Friday, August 8, 2008 - 8:00 AM

OOS 24-1: Invasion dynamics of false brome (Brachypodium sylvaticum) in western North America

Alisa Ramakrishnan, Portland State University


Few studies specifically address the evolutionary processes involved in newly invasive species that are still quite limited in range, yet actively expanding. We chose false brome (Brachypodium sylvaticum) as a model species to investigate morphological and genetic patterns expected during colonization and range expansion. False brome is a newly-invasive species that is under high levels of scrutiny by local managers because of its aggressive displacement of native species.

Our project had three main objectives: 1) We sampled the native and invaded range to determine putative source regions and the number of independent invasion events; 2) We examined morphological and genetic changes incurred during initial colonization and among newly colonized populations in the invaded range; and, 3) We tested whether expansion processes involved diffusion dispersal or long-distance dispersal. For genetic analyses, we used one polymorphic cpDNA region, and 11 polymorphic microsatellite markers. We sampled from 10-25 individuals from each of 44 populations in Oregon, two in California, and 25 populations from throughout the native range in Europe, North Africa and the Middle East.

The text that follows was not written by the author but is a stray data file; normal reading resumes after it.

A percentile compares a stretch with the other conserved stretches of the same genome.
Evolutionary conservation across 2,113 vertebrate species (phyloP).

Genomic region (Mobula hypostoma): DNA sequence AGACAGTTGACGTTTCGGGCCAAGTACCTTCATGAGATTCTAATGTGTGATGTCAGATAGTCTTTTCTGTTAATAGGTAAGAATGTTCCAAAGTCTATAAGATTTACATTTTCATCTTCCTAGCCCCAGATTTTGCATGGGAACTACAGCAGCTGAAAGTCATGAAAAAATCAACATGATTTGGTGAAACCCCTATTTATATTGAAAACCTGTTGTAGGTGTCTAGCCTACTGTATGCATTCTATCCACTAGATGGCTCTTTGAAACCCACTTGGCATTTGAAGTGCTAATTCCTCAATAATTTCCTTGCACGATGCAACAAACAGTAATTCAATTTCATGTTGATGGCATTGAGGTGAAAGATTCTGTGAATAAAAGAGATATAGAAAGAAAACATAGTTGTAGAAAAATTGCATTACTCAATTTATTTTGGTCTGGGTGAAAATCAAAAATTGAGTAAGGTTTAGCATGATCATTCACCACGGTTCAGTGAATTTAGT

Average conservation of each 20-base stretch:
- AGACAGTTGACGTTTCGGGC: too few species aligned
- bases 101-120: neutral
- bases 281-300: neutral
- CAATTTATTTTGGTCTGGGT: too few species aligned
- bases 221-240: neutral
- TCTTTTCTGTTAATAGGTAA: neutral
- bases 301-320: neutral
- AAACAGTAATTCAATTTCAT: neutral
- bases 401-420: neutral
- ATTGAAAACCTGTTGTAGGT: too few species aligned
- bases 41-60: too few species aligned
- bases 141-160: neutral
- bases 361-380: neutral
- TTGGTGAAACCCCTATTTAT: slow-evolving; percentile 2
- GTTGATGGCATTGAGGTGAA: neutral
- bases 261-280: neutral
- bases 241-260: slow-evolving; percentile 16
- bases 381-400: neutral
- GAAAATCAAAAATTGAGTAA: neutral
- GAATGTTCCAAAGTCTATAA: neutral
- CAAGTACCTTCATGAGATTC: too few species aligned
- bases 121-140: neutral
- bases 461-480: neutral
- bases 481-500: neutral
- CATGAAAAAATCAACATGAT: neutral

The false brome invasion is characterized by at least two independent invasion foci in the US, each consisting of genotypes from multiple source regions. Overall, introduced populations are genetically similar to at least two different areas in Western Europe. Individuals from source populations in Oregon are admixed and have high growth rates, suggesting that ongoing hybridization fueling the invasion.

We found strong signatures of restrictive founder events in newly colonized populations in the invaded range. Such populations have low diversity and may suffer from inbreeding depression, as they have lower plant density and individuals have lower growth rates than high diversity populations. While inbreeding in peripheral populations may effectively slow the rate of range expansion, this situation could change if these populations can successfully purge genetic load, in which case range expansion could increase exponentially.

Dispersal does not follow a pattern of isolation by distance even among sample sites separated by 1.5km, strongly suggesting that long-distance dispersal is the rule for this invasion. This indicates that aggressive management at an early stage will be necessary to inhibit further invasion by this species.

In our efforts track expansion and collect data on population dynamics we are assisted by both undergraduate and graduate students, and volunteers from institutions and organizations from across the Willamette Valley of Oregon.